James Madison Freedom of Information Award Winners - Page 3

SF journalism association honors this year's First Amendment heroes

(Christopher Jasmin)


Two reporters from the Sacramento Bee, Andrew McIntosh and John Hill, get Freedom of Information props for exposing the cronyism and the corruption of the California Highway Patrol.

The two wrote a series of articles detailing how the CHP violated state and department regulations in awarding contracts for items ranging from pistols to helicopters.

"The CHP spends hundreds of millions of dollars each year on equipment and goods," McIntosh told the Guardian. "That's taxpayer money."

McIntosh said he and Hill took a systematic look at the department's bidding process and found it was not competitive. The investigation led to the suspension of one officer, Gregory Williams, who the reporters found had awarded $600,000 worth of contracts to his daughter's company for license plate scanning devices, $500,000 of which was canceled after the reporters exposed the scandal.

The reporters also found the CHP, which controls signature gathering at the Department of Motor Vehicles and other state buildings, denied more than 100 applications for permission to register voters or solicit signatures. Other stories pushed Senate majority leader Gloria Romero and Assemblymember Bonnie Garcia to call for a state audit of the CHP.

McIntosh told us the investigation showed "the CHP is not above public scrutiny or the law when it comes to business dealings." (Albon)


A good mayoral race isn't really fun unless a bit of scandal emerges, like it did in Pleasanton two weeks before the November 2006 election.

Meera Pal decided to research the roots of a story that was handed to her by city council member Steve Brozosky, who was challenging incumbent mayor Jennifer Hosterman. Brozosky gave Pal e-mails his campaign treasurer obtained through open-records laws that showed Hosterman may have used her city e-mail account to solicit campaign donations and endorsements, a violation of state law.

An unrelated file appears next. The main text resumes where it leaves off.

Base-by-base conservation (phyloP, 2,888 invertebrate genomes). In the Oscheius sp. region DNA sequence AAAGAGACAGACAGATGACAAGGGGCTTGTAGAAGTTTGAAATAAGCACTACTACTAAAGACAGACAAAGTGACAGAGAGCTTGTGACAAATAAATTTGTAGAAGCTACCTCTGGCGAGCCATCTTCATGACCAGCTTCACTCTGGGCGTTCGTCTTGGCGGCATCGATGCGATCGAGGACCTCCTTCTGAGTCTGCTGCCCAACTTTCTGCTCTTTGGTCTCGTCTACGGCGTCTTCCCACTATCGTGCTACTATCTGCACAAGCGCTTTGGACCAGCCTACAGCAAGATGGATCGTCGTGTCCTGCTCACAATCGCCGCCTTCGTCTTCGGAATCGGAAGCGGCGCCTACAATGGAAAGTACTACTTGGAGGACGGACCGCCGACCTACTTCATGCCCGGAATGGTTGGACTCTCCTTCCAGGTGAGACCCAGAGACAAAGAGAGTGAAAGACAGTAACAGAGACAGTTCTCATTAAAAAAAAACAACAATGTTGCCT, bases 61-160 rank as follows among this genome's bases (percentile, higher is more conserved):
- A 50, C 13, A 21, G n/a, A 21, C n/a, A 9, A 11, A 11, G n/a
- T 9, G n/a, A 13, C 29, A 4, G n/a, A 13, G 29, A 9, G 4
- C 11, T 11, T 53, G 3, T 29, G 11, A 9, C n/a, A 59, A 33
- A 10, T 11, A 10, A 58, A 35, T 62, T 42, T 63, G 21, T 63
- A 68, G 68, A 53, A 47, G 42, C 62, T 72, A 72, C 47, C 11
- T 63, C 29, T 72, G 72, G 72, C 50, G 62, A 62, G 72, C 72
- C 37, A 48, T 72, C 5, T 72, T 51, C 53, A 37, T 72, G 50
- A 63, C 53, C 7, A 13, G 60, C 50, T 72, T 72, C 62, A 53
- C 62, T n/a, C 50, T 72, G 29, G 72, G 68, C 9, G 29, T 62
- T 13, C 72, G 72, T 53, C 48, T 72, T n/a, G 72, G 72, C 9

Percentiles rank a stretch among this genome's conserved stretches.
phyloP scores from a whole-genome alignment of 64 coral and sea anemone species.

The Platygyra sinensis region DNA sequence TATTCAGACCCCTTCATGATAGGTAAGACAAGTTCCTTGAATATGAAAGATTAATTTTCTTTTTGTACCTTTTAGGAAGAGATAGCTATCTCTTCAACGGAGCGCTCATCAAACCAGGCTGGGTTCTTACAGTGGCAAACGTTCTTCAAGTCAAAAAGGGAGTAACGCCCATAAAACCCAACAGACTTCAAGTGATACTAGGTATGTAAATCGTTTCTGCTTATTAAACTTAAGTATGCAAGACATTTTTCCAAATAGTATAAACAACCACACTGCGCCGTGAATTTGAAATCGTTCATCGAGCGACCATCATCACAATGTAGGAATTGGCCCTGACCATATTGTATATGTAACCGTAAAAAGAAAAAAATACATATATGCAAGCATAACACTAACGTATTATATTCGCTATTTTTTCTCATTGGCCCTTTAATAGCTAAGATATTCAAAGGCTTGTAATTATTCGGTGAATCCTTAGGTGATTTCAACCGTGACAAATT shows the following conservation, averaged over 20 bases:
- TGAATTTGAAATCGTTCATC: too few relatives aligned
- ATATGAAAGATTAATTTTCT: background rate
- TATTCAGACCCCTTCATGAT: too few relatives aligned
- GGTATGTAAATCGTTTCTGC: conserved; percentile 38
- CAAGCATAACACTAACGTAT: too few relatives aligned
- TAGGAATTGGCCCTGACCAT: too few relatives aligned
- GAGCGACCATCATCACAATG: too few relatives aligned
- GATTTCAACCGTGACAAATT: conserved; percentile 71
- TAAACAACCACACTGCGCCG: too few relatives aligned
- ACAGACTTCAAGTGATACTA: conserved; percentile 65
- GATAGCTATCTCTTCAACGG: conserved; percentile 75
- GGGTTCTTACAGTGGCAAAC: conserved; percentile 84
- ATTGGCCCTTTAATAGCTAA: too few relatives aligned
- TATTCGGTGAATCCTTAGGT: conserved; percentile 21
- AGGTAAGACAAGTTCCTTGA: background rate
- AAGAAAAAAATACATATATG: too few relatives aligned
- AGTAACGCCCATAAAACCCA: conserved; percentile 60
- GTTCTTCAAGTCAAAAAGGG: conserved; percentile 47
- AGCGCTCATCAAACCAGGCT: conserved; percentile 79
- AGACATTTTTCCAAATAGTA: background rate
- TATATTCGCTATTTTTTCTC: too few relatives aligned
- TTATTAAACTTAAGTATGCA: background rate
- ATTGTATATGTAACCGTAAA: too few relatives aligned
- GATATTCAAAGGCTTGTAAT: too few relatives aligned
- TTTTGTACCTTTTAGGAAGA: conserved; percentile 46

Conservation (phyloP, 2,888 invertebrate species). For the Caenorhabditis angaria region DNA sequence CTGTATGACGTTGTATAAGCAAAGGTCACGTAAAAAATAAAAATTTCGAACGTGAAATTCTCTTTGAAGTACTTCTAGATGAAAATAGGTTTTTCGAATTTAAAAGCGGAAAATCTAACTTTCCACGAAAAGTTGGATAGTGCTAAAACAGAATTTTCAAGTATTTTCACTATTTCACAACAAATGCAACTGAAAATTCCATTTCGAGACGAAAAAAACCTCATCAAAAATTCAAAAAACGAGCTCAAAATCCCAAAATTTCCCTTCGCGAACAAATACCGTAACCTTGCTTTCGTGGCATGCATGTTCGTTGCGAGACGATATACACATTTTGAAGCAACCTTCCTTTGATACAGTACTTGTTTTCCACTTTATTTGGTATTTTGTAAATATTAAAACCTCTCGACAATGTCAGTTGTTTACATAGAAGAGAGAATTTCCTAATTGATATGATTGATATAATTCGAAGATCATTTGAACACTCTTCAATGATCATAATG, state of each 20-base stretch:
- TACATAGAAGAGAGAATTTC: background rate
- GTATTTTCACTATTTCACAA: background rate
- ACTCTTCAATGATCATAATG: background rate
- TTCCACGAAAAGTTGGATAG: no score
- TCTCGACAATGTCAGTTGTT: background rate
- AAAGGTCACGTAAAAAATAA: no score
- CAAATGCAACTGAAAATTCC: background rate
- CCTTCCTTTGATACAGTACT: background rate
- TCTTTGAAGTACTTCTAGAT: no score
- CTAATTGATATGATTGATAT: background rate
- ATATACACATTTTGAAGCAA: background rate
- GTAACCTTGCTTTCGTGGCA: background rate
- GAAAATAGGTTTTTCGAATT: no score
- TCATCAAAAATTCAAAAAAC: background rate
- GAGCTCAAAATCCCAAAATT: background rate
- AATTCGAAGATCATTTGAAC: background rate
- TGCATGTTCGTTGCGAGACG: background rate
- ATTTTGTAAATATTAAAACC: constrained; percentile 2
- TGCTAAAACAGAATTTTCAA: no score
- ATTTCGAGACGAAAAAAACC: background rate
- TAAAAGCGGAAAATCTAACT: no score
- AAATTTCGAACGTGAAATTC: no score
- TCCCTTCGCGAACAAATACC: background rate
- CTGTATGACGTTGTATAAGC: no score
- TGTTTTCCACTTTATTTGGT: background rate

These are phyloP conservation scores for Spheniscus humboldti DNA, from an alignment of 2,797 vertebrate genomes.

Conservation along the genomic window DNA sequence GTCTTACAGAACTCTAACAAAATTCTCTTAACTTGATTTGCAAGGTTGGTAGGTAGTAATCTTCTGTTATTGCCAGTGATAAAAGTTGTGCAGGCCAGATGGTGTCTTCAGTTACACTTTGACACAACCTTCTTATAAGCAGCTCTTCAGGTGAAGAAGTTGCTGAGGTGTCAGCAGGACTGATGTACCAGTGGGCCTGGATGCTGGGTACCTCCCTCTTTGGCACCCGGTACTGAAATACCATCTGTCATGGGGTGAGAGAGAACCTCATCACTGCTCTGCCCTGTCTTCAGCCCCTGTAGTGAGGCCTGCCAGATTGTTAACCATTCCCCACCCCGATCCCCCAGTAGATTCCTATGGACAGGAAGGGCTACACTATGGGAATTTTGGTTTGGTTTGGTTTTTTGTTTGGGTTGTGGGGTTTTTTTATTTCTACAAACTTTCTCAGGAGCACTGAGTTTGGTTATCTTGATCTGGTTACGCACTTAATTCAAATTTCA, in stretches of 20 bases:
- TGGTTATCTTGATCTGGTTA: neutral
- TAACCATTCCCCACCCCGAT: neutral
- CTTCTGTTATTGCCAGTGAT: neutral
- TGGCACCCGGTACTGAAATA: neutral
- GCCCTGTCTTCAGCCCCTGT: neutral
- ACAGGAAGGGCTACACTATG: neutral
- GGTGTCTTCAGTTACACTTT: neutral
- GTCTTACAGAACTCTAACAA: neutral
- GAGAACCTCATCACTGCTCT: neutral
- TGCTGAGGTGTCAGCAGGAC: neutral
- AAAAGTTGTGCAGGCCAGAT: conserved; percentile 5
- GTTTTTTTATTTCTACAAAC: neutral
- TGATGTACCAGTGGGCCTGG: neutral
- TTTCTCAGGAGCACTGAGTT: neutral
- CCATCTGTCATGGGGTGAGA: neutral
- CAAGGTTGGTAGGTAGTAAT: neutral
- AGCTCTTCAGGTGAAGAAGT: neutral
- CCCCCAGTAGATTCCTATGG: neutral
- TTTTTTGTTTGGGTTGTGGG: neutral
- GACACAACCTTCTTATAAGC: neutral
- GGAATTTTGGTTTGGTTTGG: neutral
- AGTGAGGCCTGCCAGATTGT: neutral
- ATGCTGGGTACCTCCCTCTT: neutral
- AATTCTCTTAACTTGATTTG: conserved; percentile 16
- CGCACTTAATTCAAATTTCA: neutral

But Pal went beyond Brozosky's story and submitted her own public records requests for the city e-mail account of the mayor, as well as a year's worth of e-mail from Brozosky and the three other council members.

Pal's public records request revealed that Brozosky's inbox was completely void of any e-mail, something neither he nor the city's IT manager could explain. Brozosky is a computer expert who runs a company that vends city Web site software, so his technical expertise made the situation even more suspicious.

Investigations revealed it was just a setting on his computer that was inadvertently scrubbing the e-mail from the city's server. Though both violations aren't necessarily serious crimes, the race was close enough that dirt on either side could have had a profound impact on the outcome, and the results show 68,000 voters who were truly torn during the last two weeks before election day while Pal was reporting these stories. Hosterman eventually won by just 188 votes. (Amanda Witherell)


In the wake of 2003's so-called Fajitagate police scandal — in which San Francisco officer Alex Fagan Jr. and others were accused of assaulting and then covering up their alleged vicious beating of innocent citizens — the San Francisco Chronicle uncovered records showing that Fagan's short history on the force was marked by regular incidents of abusive behavior, the kind of records that should have served as a warning for the problems to come.

"We decided to take a look to see how common it was. And we spent a lot of time doing that," Steve Cook, the Chronicle editor of what became last year's five-part "Use of Force" series, told the Guardian.